Putting the Cart Before the Horse: Gold Hype

The commercial short positions in metal futures are decreasing. But what's really going on?

Here's a link to the story: MAJOR ALERT: Bullion Banks Covered Massive Number Of Gold & Silver Shorts, But Here Is The Real Shocker! by King World News.

Bullion Banks Not Leading the Charge

The title implies or at least reads as if the bullion banks are leading the charge.

We frequently see opposite headlines as well, things like "Commercials increased their shorts". Many of those articles take a blame the shorts attitude charging "manipulation".

Manipulation is rampant everywhere, but it's not one-sided. It happens on the way up, down, and sideways. King did not make manipulation charges in the above article, but the title is misleading for two reasons.

  1. The bullion banks (commercial traders or market makers are arguably a better terms), simply take the other side of trades taken by big and small speculators. It is the big and small specs that are the driving force, not the bullion banks.
  2. The bullion banks are hedged. They are short futures but long gold by some other means. In simple terms, the bullion banks are not really short gold. They will not get blown out of the water on on a rise in the price of gold because they are not net short in the first place.

The speculators may or may not be hedged, but typically they aren't.

The commercial traders also include the producers who are always net short. Selling futures and delivering the gold is a means of selling their gold production.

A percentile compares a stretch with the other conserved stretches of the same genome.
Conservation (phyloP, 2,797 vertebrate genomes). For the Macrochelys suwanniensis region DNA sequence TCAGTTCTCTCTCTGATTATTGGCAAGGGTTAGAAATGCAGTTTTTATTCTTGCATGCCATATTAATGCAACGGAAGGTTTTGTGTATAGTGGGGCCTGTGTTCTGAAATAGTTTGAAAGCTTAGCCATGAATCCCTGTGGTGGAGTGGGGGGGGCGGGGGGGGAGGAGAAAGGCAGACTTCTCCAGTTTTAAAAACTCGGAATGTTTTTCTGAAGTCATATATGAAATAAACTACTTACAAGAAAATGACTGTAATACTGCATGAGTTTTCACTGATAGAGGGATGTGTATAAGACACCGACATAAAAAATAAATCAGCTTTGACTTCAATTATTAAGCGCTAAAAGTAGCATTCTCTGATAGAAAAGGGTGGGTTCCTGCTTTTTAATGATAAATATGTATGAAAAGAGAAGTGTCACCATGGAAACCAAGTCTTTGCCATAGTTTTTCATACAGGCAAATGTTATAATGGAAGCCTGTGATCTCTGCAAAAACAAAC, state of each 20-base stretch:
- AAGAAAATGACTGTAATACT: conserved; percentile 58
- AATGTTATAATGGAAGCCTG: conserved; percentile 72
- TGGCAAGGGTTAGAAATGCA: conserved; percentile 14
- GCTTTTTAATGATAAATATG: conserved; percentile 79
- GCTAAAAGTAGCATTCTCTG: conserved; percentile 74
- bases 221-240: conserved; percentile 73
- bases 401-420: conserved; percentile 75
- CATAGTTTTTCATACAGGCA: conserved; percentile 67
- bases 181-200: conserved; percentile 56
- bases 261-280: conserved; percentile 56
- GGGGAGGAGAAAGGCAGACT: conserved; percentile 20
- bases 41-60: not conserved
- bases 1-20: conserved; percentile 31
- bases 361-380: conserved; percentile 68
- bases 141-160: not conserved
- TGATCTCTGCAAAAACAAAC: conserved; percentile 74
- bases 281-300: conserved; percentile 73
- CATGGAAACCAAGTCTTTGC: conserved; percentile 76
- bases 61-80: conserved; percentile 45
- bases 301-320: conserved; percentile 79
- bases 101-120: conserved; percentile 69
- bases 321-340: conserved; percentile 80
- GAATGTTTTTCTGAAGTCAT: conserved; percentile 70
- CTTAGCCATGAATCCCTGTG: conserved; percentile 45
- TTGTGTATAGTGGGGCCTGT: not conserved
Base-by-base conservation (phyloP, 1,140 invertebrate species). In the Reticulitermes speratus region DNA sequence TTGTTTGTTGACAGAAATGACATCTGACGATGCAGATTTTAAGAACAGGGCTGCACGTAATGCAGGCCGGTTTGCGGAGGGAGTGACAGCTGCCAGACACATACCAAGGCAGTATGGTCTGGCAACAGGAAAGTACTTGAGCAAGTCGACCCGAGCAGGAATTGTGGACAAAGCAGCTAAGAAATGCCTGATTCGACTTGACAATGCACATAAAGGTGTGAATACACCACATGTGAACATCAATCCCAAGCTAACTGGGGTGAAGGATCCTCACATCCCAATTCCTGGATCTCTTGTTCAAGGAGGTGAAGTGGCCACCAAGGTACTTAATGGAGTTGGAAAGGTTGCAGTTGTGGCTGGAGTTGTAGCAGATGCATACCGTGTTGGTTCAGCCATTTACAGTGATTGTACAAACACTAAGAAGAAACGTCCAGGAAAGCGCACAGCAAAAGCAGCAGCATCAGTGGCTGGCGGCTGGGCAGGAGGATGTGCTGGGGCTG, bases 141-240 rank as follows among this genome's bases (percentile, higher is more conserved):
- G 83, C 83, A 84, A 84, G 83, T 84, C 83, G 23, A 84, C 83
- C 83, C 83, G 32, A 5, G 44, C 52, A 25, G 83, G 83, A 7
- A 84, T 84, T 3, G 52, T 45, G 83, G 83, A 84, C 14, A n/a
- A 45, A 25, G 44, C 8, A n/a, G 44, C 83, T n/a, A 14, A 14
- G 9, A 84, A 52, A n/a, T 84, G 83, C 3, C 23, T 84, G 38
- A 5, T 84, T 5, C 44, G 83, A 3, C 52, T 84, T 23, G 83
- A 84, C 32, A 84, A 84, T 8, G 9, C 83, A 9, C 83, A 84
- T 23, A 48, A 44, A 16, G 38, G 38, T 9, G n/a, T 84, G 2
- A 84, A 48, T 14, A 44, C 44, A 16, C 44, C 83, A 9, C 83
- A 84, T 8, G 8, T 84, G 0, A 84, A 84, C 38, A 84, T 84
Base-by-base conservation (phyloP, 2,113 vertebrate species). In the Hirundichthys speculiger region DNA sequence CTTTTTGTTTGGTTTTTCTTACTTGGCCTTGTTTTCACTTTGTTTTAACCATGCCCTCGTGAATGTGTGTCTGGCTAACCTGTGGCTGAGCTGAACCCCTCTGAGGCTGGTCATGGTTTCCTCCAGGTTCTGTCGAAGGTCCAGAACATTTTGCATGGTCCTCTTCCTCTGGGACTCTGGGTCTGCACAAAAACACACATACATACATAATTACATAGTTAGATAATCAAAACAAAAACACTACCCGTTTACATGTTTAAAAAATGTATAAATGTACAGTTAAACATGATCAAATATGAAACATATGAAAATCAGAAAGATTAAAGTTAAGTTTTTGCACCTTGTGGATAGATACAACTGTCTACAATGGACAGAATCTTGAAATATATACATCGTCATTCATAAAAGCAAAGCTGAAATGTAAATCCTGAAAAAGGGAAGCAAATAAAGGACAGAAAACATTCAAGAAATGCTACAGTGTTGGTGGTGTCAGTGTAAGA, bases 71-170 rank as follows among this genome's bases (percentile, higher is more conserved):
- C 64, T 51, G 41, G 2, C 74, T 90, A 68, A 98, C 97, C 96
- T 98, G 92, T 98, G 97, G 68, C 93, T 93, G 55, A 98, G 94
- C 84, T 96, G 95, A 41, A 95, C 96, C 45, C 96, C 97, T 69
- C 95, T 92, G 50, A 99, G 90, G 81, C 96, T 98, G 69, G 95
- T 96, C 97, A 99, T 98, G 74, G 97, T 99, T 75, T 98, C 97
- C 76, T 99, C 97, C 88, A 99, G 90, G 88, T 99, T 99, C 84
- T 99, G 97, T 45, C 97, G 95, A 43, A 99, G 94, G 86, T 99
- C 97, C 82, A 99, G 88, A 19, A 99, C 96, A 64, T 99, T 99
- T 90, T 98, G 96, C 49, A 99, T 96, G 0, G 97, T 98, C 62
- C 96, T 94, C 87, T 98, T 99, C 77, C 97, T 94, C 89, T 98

In the futures market, for every long there is a short. The market makers take the other side of the trade. CotPriceCharts provides an accurate representation of what's happening.

GOLD Futures July 2017 Through July 2018

Voluntary vs Involuntary Actions

The market makers simply take the other side of the trade out of necessity. That is a requirement of being a market maker.

  1. Since January 16, 2018, the big speculators massively reduced the number of net-long contracts. On net, the speculators are less long than they were, assuming most of those positions are not hedged.
  2. Perforce, the market makers (bullion banks if you prefer), reduced the number of futures short contracts. But as I said, the market makers are hedged. The market makers are not "less short" in a real sense. They are neutral.

In regards to point number one, there are two ways that speculators' net-long positions can decline.

1A: Long Liquidation (booking profits or losses).

1B: Speculative shorting rises faster than speculative buying.

Point 1B best explains recent action.

Spec Long Positioning Since June 19, 2018

On June 19, the big specs were long 202,915 contracts. The small specs were long 47,073 contracts.

On July 18, the big specs were long 218,427 contracts. The small specs were long 51,491 contracts.

Combined, the specs increased long positions by 19,930 contracts.

Spec Short Positioning Since June 19, 2018

On June 19, the big specs were short 106,403 contracts. The small specs were short 29,461 contracts.

On July 18, the big specs were short 160,586 contracts. The small specs were short 35,697 contracts.

Combined, the specs increased short positions by 60,419 contracts.

What Happened?